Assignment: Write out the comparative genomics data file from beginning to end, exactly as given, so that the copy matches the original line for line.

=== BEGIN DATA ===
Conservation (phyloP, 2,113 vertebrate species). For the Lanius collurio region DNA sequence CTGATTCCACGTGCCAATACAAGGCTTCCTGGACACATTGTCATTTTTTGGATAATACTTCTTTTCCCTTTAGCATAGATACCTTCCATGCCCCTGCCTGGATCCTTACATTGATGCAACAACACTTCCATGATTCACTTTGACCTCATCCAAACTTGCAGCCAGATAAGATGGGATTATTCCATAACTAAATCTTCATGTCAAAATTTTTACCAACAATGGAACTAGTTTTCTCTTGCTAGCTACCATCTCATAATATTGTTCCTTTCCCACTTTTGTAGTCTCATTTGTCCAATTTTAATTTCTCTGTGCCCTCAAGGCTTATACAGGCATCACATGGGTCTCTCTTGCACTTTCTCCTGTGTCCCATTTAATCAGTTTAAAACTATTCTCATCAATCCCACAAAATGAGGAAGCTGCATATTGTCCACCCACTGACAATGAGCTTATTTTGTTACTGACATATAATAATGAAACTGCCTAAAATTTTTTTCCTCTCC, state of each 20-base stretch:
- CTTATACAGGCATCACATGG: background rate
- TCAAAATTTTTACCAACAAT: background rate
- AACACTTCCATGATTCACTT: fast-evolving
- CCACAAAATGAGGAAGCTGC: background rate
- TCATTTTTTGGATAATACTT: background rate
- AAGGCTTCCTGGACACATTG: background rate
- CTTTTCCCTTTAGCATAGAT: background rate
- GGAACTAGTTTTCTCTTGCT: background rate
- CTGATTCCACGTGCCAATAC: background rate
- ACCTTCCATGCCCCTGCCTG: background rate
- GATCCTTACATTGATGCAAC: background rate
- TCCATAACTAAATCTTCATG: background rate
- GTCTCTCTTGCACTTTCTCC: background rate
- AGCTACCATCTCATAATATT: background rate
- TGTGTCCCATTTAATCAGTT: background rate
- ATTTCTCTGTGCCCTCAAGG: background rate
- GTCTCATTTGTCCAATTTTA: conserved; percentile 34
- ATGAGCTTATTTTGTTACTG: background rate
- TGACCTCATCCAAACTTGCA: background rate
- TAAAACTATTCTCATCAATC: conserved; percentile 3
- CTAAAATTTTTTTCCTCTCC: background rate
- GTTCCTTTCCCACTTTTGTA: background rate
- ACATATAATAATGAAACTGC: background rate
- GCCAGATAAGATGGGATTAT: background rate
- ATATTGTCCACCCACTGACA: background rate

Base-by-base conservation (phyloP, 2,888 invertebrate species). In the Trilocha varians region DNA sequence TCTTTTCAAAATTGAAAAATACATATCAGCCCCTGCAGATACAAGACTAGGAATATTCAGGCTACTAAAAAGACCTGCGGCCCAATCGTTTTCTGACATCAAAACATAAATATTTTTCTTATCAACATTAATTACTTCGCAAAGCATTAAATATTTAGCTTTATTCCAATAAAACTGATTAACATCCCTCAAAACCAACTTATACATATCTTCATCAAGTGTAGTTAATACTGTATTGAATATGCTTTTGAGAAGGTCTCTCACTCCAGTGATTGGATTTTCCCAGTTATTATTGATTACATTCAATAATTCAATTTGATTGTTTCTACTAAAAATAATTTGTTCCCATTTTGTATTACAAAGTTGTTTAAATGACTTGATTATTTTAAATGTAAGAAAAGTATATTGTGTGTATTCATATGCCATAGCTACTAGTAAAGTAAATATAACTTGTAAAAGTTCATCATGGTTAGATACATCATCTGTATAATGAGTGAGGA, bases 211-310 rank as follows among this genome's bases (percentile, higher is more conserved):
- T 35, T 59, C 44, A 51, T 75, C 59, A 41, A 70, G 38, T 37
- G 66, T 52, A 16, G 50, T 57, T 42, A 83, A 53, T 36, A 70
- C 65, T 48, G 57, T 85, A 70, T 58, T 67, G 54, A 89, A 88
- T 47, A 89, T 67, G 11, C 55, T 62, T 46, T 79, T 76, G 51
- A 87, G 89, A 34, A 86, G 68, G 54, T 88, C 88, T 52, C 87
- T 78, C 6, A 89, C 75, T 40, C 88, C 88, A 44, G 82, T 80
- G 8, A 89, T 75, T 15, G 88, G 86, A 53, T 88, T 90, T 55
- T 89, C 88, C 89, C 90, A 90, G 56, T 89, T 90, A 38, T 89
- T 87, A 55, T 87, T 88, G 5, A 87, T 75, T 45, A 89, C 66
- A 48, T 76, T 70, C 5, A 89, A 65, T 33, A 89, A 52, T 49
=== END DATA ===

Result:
Conservation (phyloP, 2,113 vertebrate species). For the Lanius collurio region DNA sequence CTGATTCCACGTGCCAATACAAGGCTTCCTGGACACATTGTCATTTTTTGGATAATACTTCTTTTCCCTTTAGCATAGATACCTTCCATGCCCCTGCCTGGATCCTTACATTGATGCAACAACACTTCCATGATTCACTTTGACCTCATCCAAACTTGCAGCCAGATAAGATGGGATTATTCCATAACTAAATCTTCATGTCAAAATTTTTACCAACAATGGAACTAGTTTTCTCTTGCTAGCTACCATCTCATAATATTGTTCCTTTCCCACTTTTGTAGTCTCATTTGTCCAATTTTAATTTCTCTGTGCCCTCAAGGCTTATACAGGCATCACATGGGTCTCTCTTGCACTTTCTCCTGTGTCCCATTTAATCAGTTTAAAACTATTCTCATCAATCCCACAAAATGAGGAAGCTGCATATTGTCCACCCACTGACAATGAGCTTATTTTGTTACTGACATATAATAATGAAACTGCCTAAAATTTTTTTCCTCTCC, state of each 20-base stretch:
- CTTATACAGGCATCACATGG: background rate
- TCAAAATTTTTACCAACAAT: background rate
- AACACTTCCATGATTCACTT: fast-evolving
- CCACAAAATGAGGAAGCTGC: background rate
- TCATTTTTTGGATAATACTT: background rate
- AAGGCTTCCTGGACACATTG: background rate
- CTTTTCCCTTTAGCATAGAT: background rate
- GGAACTAGTTTTCTCTTGCT: background rate
- CTGATTCCACGTGCCAATAC: background rate
- ACCTTCCATGCCCCTGCCTG: background rate
- GATCCTTACATTGATGCAAC: background rate
- TCCATAACTAAATCTTCATG: background rate
- GTCTCTCTTGCACTTTCTCC: background rate
- AGCTACCATCTCATAATATT: background rate
- TGTGTCCCATTTAATCAGTT: background rate
- ATTTCTCTGTGCCCTCAAGG: background rate
- GTCTCATTTGTCCAATTTTA: conserved; percentile 34
- ATGAGCTTATTTTGTTACTG: background rate
- TGACCTCATCCAAACTTGCA: background rate
- TAAAACTATTCTCATCAATC: conserved; percentile 3
- CTAAAATTTTTTTCCTCTCC: background rate
- GTTCCTTTCCCACTTTTGTA: background rate
- ACATATAATAATGAAACTGC: background rate
- GCCAGATAAGATGGGATTAT: background rate
- ATATTGTCCACCCACTGACA: background rate

Base-by-base conservation (phyloP, 2,888 invertebrate species). In the Trilocha varians region DNA sequence TCTTTTCAAAATTGAAAAATACATATCAGCCCCTGCAGATACAAGACTAGGAATATTCAGGCTACTAAAAAGACCTGCGGCCCAATCGTTTTCTGACATCAAAACATAAATATTTTTCTTATCAACATTAATTACTTCGCAAAGCATTAAATATTTAGCTTTATTCCAATAAAACTGATTAACATCCCTCAAAACCAACTTATACATATCTTCATCAAGTGTAGTTAATACTGTATTGAATATGCTTTTGAGAAGGTCTCTCACTCCAGTGATTGGATTTTCCCAGTTATTATTGATTACATTCAATAATTCAATTTGATTGTTTCTACTAAAAATAATTTGTTCCCATTTTGTATTACAAAGTTGTTTAAATGACTTGATTATTTTAAATGTAAGAAAAGTATATTGTGTGTATTCATATGCCATAGCTACTAGTAAAGTAAATATAACTTGTAAAAGTTCATCATGGTTAGATACATCATCTGTATAATGAGTGAGGA, bases 211-310 rank as follows among this genome's bases (percentile, higher is more conserved):
- T 35, T 59, C 44, A 51, T 75, C 59, A 41, A 70, G 38, T 37
- G 66, T 52, A 16, G 50, T 57, T 42, A 83, A 53, T 36, A 70
- C 65, T 48, G 57, T 85, A 70, T 58, T 67, G 54, A 89, A 88
- T 47, A 89, T 67, G 11, C 55, T 62, T 46, T 79, T 76, G 51
- A 87, G 89, A 34, A 86, G 68, G 54, T 88, C 88, T 52, C 87
- T 78, C 6, A 89, C 75, T 40, C 88, C 88, A 44, G 82, T 80
- G 8, A 89, T 75, T 15, G 88, G 86, A 53, T 88, T 90, T 55
- T 89, C 88, C 89, C 90, A 90, G 56, T 89, T 90, A 38, T 89
- T 87, A 55, T 87, T 88, G 5, A 87, T 75, T 45, A 89, C 66
- A 48, T 76, T 70, C 5, A 89, A 65, T 33, A 89, A 52, T 49